Peter Strickland: Katalin Varga
Suzi Yoonessi: Dear Lemon Lima

WINNER: Peter Strickland
Note: Having won Best Director Pascal Laugier was not eligible for this category.
Peter Strickland spent his life savings; a very meagre in film terms £25,000, making Katalin Varga in the Romanian countryside. It could quite easily have ended up looking like it was shot by some bloke with a camcorder, but Strickland’s astonishingly beautiful shot choices, his clever use of natural lighting, his inventive use of both camera and editing, and his richly textured soundtrack make this film look like it was made for a hundred times its budget. He also drew exceptional performances from his Romanian cast and wrote one of the more thought provoking screenplays of the year. This is a deeply unusual debut, and one that marks Strickland as a talent to keep a very close eye on.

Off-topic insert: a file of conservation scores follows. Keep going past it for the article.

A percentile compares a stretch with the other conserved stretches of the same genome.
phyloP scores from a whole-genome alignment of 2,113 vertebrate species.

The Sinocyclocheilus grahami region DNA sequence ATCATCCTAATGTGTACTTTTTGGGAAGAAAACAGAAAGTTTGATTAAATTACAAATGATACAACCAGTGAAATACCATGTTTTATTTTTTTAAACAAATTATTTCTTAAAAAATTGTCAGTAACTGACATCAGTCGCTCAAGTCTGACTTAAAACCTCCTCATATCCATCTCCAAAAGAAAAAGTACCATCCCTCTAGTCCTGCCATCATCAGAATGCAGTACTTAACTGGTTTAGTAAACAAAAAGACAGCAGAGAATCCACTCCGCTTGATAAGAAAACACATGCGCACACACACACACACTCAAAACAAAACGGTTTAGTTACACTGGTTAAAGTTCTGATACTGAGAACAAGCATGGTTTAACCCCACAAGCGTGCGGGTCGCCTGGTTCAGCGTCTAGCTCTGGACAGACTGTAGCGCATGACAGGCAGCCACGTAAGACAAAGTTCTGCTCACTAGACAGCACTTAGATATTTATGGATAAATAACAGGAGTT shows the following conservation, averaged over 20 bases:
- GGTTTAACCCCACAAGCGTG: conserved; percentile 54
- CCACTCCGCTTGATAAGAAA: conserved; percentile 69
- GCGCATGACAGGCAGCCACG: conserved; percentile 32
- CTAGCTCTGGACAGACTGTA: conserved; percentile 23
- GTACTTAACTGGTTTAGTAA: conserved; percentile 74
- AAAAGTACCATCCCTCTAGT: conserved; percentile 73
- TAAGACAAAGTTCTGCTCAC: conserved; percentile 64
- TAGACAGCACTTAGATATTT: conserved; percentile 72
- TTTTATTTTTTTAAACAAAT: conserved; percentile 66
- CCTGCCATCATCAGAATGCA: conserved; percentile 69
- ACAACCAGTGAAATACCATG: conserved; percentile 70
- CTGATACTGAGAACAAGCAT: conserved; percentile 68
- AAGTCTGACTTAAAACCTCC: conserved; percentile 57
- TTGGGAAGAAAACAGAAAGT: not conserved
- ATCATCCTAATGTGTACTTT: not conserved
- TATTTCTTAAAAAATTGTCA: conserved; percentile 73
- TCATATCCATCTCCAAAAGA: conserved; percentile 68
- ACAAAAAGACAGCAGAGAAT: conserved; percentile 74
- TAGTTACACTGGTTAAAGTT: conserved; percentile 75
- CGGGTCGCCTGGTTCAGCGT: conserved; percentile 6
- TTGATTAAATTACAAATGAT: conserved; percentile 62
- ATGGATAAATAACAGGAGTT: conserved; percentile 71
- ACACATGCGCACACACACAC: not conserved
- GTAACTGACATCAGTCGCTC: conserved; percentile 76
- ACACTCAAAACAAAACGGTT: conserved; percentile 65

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American Teen
The Hurt Locker

WNNER: Dogtooth
Some might find it off putting, because it’s so utterly unlike any other movie poster, but I love this simple, strange image (which is, actually, totally appropriate to the film). It’s so obscure that I found it, from the second I saw it, absolutely fascinating, and I still do.

The children’s performances: Dogtooth
Mia and Connor in the living room: Fish Tank
Katalin’s monologue: Katalin Varga
Wedding vows: Rachel Getting Married
Carl and Ellie montage: Up